Ray Mancini became a fighter in the name of his father. In The Good Son: The Life of Ray “Boom Boom” Mancini, Mark Kriegel reveals the relationship between the two men and Mancini’s role as a competitor following in his father’s footsteps. Kriegel spoke with Bill for this week’s Only A Game.
Bill thoughts on The Good Son: The Life of Ray “Boom Boom” Mancini.
Ray Mancini’s father, also nicknamed “Boom Boom,” was a contender in the early ’40s. He might have been Lightweight Champion if he hadn’t gone to war.
Young Ray was determined to win a title on his father’s behalf, which gave his career a story line folks otherwise unconcerned with boxing could embrace. The affection between father and son was real, television exploited it, and father and son cooperated by embracing and kissing each other while the cameras were rolling.
But young Mancini’s career strayed beyond the warm and fuzzy plot. His style, which was never to retreat, meant that his fights were especially punishing. After one of the most brutal of Mancini’s bouts, his opponent, Duk Koo Kim, died of a blood clot in his brain. The three other boxers most often linked with Ray Mancini are Bobby Chacon, Alexis Arguello, and Hector “Macho” Camacho. Chacon is suffering from dementia brought on by the hammering he endured in the ring. Arguello died in 2009. The evidence suggests that he killed himself. Camacho was charged with felony child abuse last spring and turned himself in to the police.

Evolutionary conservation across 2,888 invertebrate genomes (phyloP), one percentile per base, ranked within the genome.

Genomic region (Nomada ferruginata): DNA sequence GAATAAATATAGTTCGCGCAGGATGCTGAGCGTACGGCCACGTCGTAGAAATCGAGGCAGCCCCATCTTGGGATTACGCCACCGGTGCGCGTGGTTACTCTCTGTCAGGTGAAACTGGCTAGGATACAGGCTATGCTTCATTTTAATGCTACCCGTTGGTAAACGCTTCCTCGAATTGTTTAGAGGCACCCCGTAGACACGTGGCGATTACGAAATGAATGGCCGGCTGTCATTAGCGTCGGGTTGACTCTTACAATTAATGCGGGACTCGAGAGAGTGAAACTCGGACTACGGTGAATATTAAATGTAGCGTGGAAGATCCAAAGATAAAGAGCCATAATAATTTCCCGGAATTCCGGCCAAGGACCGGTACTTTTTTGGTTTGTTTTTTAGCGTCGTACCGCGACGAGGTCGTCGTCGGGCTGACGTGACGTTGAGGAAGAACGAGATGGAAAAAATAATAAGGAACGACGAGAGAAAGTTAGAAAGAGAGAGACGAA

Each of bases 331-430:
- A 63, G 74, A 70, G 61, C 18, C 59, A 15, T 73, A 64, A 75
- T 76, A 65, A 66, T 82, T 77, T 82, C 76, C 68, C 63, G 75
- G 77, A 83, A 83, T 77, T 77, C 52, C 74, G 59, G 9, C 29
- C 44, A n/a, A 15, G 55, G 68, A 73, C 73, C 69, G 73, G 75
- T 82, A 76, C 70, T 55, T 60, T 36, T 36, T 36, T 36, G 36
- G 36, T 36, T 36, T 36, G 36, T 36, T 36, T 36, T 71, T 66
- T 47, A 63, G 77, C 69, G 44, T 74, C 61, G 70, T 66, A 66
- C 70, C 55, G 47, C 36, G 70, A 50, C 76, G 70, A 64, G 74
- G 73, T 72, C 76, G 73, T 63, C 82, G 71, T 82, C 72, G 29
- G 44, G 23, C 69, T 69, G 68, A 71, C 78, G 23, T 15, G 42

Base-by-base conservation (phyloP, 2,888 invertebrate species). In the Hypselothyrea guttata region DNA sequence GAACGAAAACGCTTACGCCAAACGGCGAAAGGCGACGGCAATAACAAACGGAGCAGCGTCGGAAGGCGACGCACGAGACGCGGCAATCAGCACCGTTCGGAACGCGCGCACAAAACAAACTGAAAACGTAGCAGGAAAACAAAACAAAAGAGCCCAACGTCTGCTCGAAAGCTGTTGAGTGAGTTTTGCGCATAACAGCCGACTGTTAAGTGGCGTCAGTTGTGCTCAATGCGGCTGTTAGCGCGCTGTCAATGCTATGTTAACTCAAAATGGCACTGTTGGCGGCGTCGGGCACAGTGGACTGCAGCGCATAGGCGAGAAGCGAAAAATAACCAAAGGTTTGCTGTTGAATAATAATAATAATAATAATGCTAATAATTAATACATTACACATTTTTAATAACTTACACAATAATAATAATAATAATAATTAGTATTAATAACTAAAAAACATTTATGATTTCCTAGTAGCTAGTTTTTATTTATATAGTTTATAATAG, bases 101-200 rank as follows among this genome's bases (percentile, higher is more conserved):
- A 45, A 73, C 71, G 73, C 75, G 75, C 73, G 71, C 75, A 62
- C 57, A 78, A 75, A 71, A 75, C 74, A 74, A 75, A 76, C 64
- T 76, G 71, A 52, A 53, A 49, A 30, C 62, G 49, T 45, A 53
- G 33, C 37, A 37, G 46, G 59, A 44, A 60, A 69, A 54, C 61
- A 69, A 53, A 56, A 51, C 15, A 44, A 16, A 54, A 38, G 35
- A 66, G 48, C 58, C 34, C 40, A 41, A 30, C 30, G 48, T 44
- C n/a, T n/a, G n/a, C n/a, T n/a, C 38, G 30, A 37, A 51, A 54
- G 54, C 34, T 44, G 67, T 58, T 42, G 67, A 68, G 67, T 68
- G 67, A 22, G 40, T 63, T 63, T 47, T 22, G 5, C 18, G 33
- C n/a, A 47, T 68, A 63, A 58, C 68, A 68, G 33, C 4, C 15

Though Ray Mancini went through a loud and agonizing divorce and his post-boxing career in show business never really panned out, at least he’s not dead or under arrest. Mark Kriegel reports that Mancini forgets appointments a lot, but he does not seem to be otherwise dramatically compromised by his days and nights in the ring.
Kriegel’s biography of Ray Mancini is in part a story of a young man’s determination. Certainly that’s an admirable quality, though lots of readers may wonder why Mancini felt the only way he could “redeem” his father was to knock unconscious men against whom his father had no particular grudge.